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Endocrinology. 2000 Sep;141(9):3149-55.

Dietary protein restriction lowers plasma insulin-like growth factor I (IGF-I), impairs cortical bone formation, and induces osteoblastic resistance to IGF-I in adult female rats.

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World Health Organization Collaborating Center for Osteoporosis and Bone Diseases, Department of Internal Medicine, University Hospital, Geneva, Switzerland.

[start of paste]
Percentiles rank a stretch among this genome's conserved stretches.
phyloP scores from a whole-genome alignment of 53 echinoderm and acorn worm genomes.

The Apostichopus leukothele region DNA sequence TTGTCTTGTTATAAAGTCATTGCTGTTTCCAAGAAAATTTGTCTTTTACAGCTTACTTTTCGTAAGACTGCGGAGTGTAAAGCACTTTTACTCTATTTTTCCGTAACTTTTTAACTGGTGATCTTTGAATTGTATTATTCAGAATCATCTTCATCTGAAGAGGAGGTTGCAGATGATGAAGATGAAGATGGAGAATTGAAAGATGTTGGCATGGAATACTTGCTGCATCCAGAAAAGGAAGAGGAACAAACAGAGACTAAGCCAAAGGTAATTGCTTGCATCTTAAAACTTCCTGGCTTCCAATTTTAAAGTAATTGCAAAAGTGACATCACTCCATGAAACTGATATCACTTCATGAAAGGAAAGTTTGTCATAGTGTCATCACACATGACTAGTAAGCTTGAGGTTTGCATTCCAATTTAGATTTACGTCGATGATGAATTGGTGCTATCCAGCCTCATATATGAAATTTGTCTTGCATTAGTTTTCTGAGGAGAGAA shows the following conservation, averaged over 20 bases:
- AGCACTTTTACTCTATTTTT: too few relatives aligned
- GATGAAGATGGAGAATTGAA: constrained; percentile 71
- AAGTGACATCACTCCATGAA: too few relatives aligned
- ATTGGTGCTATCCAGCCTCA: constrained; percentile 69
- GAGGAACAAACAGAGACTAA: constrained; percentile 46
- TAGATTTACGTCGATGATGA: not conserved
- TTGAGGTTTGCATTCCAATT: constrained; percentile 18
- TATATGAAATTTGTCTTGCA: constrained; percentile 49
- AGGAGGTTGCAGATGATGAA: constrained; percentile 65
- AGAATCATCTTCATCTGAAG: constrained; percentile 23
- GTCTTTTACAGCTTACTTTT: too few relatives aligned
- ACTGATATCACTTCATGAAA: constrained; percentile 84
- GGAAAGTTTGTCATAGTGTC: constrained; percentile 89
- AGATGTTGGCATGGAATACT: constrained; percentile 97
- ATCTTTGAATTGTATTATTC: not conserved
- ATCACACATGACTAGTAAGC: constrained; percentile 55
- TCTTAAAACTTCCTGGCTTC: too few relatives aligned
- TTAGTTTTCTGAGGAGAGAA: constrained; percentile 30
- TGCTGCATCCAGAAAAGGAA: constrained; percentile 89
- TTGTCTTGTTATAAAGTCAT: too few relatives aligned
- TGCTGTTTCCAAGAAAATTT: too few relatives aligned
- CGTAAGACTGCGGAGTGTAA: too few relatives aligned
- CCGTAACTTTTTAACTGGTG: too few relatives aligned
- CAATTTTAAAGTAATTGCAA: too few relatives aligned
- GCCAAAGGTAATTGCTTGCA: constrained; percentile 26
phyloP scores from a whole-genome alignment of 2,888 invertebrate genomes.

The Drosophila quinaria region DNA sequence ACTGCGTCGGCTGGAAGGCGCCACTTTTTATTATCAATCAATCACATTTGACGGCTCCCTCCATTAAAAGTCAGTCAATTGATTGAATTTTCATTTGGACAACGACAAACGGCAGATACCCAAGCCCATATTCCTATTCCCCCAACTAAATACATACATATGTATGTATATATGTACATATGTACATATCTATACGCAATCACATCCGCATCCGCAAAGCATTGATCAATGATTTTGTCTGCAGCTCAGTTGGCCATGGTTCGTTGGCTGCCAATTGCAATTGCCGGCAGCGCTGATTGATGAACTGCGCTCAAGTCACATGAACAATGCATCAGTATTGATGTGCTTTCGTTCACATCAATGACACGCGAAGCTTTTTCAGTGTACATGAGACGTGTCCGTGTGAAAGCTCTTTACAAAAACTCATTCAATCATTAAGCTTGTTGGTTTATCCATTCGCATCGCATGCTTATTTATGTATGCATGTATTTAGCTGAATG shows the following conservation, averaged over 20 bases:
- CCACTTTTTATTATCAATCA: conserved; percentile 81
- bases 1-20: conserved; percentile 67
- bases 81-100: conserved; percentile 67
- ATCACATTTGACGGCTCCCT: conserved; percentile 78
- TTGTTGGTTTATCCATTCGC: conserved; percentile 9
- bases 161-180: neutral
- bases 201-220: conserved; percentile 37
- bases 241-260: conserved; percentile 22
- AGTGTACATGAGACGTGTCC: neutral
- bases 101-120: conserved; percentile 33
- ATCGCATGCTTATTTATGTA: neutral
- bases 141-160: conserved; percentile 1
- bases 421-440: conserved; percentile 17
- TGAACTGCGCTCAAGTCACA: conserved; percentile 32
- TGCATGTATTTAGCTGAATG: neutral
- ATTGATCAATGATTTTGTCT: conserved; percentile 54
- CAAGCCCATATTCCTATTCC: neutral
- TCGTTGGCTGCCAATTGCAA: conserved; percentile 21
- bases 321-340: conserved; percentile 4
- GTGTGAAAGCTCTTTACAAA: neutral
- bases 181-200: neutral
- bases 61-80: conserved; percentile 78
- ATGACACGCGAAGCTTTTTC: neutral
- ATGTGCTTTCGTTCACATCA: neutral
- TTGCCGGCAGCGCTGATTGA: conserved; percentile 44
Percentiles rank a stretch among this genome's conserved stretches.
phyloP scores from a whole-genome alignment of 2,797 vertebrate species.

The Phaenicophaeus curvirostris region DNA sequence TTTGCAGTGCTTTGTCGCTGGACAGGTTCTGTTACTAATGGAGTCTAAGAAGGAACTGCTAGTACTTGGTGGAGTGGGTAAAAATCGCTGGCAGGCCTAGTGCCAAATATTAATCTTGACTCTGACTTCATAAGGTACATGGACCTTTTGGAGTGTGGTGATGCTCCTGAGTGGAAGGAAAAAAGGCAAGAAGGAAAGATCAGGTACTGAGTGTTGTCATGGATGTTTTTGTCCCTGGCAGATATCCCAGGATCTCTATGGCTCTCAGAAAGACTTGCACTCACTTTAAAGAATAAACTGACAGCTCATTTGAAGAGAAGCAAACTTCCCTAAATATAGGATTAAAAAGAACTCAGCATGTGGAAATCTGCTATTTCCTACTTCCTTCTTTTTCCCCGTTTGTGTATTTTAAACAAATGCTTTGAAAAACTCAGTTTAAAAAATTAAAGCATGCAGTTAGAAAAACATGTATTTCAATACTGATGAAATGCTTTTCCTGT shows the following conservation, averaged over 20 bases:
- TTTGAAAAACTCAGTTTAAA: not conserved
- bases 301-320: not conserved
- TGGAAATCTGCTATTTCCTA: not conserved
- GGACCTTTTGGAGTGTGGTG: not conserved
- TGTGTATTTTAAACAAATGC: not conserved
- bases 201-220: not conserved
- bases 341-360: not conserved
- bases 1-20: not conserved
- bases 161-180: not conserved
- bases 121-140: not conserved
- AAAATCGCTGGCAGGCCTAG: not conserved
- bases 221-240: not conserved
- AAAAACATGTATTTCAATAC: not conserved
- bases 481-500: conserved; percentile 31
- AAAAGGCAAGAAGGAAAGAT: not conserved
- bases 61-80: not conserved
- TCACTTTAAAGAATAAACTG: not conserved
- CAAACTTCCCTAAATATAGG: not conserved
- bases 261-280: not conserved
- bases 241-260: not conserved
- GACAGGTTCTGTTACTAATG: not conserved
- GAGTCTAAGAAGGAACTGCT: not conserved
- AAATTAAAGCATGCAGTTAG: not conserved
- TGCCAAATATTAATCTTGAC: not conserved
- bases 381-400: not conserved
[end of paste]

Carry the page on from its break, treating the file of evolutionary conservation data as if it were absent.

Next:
Dietary protein deficiency, common in elderly, is associated with decreased areal bone mineral density and plasma insulin-like growth factor I (IGF-I). To investigate the early adaptation of bone cells to protein restriction, 6-month-old female rats were pair-fed with isocaloric 15% (control) or 2.5% casein diets for 14 days. Animals were then treated daily with rhIGF-I/IGFBP-3 (1:4, 2.5 mg IGF-I/kg BW) or with vehicle for 10 days. After double-labeling, proximal metaphysis and mid-diaphysis of the tibia were analyzed histomorphometrically. Plasma osteocalcin, IGF-I, and urinary deoxypyridinoline were quantified. After 14 days of protein restriction, significant drops in plasma osteocalcin (13%) and IGF-I (37%), in periosteal formation (83%) and mineral apposition (49%) rates are observed, indicating a decreased osteoblast recruitment and activity. In cancellous bone, a significant decrease in active eroded surfaces (27%) and osteoclast number (24%) indicates a transient depression of resorption. In rats fed the 15% casein diet, rhIGF-I/IGFBP-3 increases cancellous (42%) and periosteal (600%) formation rates, indicating an increased osteoblast recruitment. In protein-restricted rats, rhIGF-I/IGFBP-3 fails to increase cancellous or periosteal bone formation and plasma osteocalcin is significantly lower than in 15% casein+rhIGF-I/ IGFBP-3 rats. Protein restriction induces osteoblast resistance to rhIGF-I/IGFBP-3 in both bone envelopes. Low plasma IGF-I and osteoblast resistance to IGF-I, may contribute to the impaired periosteal formation.

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